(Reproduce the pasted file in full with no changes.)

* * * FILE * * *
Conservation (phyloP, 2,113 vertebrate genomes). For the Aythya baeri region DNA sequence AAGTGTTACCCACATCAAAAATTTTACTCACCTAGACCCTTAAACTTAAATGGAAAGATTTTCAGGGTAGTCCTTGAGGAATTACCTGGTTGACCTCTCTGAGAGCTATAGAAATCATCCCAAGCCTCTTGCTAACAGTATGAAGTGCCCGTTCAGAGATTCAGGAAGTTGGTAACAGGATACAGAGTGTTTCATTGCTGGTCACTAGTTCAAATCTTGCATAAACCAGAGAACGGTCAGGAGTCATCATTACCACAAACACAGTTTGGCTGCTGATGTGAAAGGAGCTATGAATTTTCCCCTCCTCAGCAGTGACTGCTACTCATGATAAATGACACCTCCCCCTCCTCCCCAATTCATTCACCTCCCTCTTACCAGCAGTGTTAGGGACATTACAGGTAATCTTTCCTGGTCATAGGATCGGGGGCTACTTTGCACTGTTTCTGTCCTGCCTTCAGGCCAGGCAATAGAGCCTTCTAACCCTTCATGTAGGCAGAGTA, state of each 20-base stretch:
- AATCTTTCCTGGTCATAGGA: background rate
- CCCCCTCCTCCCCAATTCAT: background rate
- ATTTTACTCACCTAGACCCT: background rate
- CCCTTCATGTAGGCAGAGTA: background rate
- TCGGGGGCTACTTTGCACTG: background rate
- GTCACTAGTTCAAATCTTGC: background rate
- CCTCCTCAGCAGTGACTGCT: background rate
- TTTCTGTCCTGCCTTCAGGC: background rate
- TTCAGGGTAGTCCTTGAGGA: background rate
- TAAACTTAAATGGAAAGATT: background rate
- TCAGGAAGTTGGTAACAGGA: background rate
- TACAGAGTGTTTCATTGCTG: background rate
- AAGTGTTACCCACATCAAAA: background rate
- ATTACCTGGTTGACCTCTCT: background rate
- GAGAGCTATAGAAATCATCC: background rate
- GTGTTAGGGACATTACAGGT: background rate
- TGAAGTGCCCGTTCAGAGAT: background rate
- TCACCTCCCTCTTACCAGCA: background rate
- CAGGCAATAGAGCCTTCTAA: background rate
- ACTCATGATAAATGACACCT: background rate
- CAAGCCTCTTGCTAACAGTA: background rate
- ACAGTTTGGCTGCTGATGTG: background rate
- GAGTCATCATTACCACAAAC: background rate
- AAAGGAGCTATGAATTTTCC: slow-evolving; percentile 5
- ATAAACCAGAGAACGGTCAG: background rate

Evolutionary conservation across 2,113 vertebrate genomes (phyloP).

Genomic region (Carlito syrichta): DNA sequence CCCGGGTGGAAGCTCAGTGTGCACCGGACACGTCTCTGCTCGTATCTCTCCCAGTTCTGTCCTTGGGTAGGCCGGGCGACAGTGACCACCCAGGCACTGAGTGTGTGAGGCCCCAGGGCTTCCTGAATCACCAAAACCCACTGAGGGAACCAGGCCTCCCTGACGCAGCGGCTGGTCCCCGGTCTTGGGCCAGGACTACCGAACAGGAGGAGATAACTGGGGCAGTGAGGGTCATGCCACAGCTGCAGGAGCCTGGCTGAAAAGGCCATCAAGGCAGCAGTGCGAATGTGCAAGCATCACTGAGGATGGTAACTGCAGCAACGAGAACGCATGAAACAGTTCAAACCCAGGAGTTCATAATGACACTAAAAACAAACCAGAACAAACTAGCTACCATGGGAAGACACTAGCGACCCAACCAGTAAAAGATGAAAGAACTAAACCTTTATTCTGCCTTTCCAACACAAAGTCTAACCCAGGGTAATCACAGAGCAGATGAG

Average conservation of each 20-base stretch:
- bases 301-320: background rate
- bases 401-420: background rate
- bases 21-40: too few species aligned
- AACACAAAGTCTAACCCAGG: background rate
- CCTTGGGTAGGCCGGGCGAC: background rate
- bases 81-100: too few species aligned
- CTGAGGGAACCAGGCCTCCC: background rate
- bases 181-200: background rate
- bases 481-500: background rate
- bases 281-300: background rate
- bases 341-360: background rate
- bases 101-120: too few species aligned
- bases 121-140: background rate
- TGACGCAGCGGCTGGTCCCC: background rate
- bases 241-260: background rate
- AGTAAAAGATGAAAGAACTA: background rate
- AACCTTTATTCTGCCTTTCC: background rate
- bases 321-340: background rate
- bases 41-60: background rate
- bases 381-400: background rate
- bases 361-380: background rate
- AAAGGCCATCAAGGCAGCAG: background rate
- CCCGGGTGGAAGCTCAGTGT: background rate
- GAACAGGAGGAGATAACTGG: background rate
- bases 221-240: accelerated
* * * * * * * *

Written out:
Conservation (phyloP, 2,113 vertebrate genomes). For the Aythya baeri region DNA sequence AAGTGTTACCCACATCAAAAATTTTACTCACCTAGACCCTTAAACTTAAATGGAAAGATTTTCAGGGTAGTCCTTGAGGAATTACCTGGTTGACCTCTCTGAGAGCTATAGAAATCATCCCAAGCCTCTTGCTAACAGTATGAAGTGCCCGTTCAGAGATTCAGGAAGTTGGTAACAGGATACAGAGTGTTTCATTGCTGGTCACTAGTTCAAATCTTGCATAAACCAGAGAACGGTCAGGAGTCATCATTACCACAAACACAGTTTGGCTGCTGATGTGAAAGGAGCTATGAATTTTCCCCTCCTCAGCAGTGACTGCTACTCATGATAAATGACACCTCCCCCTCCTCCCCAATTCATTCACCTCCCTCTTACCAGCAGTGTTAGGGACATTACAGGTAATCTTTCCTGGTCATAGGATCGGGGGCTACTTTGCACTGTTTCTGTCCTGCCTTCAGGCCAGGCAATAGAGCCTTCTAACCCTTCATGTAGGCAGAGTA, state of each 20-base stretch:
- AATCTTTCCTGGTCATAGGA: background rate
- CCCCCTCCTCCCCAATTCAT: background rate
- ATTTTACTCACCTAGACCCT: background rate
- CCCTTCATGTAGGCAGAGTA: background rate
- TCGGGGGCTACTTTGCACTG: background rate
- GTCACTAGTTCAAATCTTGC: background rate
- CCTCCTCAGCAGTGACTGCT: background rate
- TTTCTGTCCTGCCTTCAGGC: background rate
- TTCAGGGTAGTCCTTGAGGA: background rate
- TAAACTTAAATGGAAAGATT: background rate
- TCAGGAAGTTGGTAACAGGA: background rate
- TACAGAGTGTTTCATTGCTG: background rate
- AAGTGTTACCCACATCAAAA: background rate
- ATTACCTGGTTGACCTCTCT: background rate
- GAGAGCTATAGAAATCATCC: background rate
- GTGTTAGGGACATTACAGGT: background rate
- TGAAGTGCCCGTTCAGAGAT: background rate
- TCACCTCCCTCTTACCAGCA: background rate
- CAGGCAATAGAGCCTTCTAA: background rate
- ACTCATGATAAATGACACCT: background rate
- CAAGCCTCTTGCTAACAGTA: background rate
- ACAGTTTGGCTGCTGATGTG: background rate
- GAGTCATCATTACCACAAAC: background rate
- AAAGGAGCTATGAATTTTCC: slow-evolving; percentile 5
- ATAAACCAGAGAACGGTCAG: background rate

Evolutionary conservation across 2,113 vertebrate genomes (phyloP).

Genomic region (Carlito syrichta): DNA sequence CCCGGGTGGAAGCTCAGTGTGCACCGGACACGTCTCTGCTCGTATCTCTCCCAGTTCTGTCCTTGGGTAGGCCGGGCGACAGTGACCACCCAGGCACTGAGTGTGTGAGGCCCCAGGGCTTCCTGAATCACCAAAACCCACTGAGGGAACCAGGCCTCCCTGACGCAGCGGCTGGTCCCCGGTCTTGGGCCAGGACTACCGAACAGGAGGAGATAACTGGGGCAGTGAGGGTCATGCCACAGCTGCAGGAGCCTGGCTGAAAAGGCCATCAAGGCAGCAGTGCGAATGTGCAAGCATCACTGAGGATGGTAACTGCAGCAACGAGAACGCATGAAACAGTTCAAACCCAGGAGTTCATAATGACACTAAAAACAAACCAGAACAAACTAGCTACCATGGGAAGACACTAGCGACCCAACCAGTAAAAGATGAAAGAACTAAACCTTTATTCTGCCTTTCCAACACAAAGTCTAACCCAGGGTAATCACAGAGCAGATGAG

Average conservation of each 20-base stretch:
- bases 301-320: background rate
- bases 401-420: background rate
- bases 21-40: too few species aligned
- AACACAAAGTCTAACCCAGG: background rate
- CCTTGGGTAGGCCGGGCGAC: background rate
- bases 81-100: too few species aligned
- CTGAGGGAACCAGGCCTCCC: background rate
- bases 181-200: background rate
- bases 481-500: background rate
- bases 281-300: background rate
- bases 341-360: background rate
- bases 101-120: too few species aligned
- bases 121-140: background rate
- TGACGCAGCGGCTGGTCCCC: background rate
- bases 241-260: background rate
- AGTAAAAGATGAAAGAACTA: background rate
- AACCTTTATTCTGCCTTTCC: background rate
- bases 321-340: background rate
- bases 41-60: background rate
- bases 381-400: background rate
- bases 361-380: background rate
- AAAGGCCATCAAGGCAGCAG: background rate
- CCCGGGTGGAAGCTCAGTGT: background rate
- GAACAGGAGGAGATAACTGG: background rate
- bases 221-240: accelerated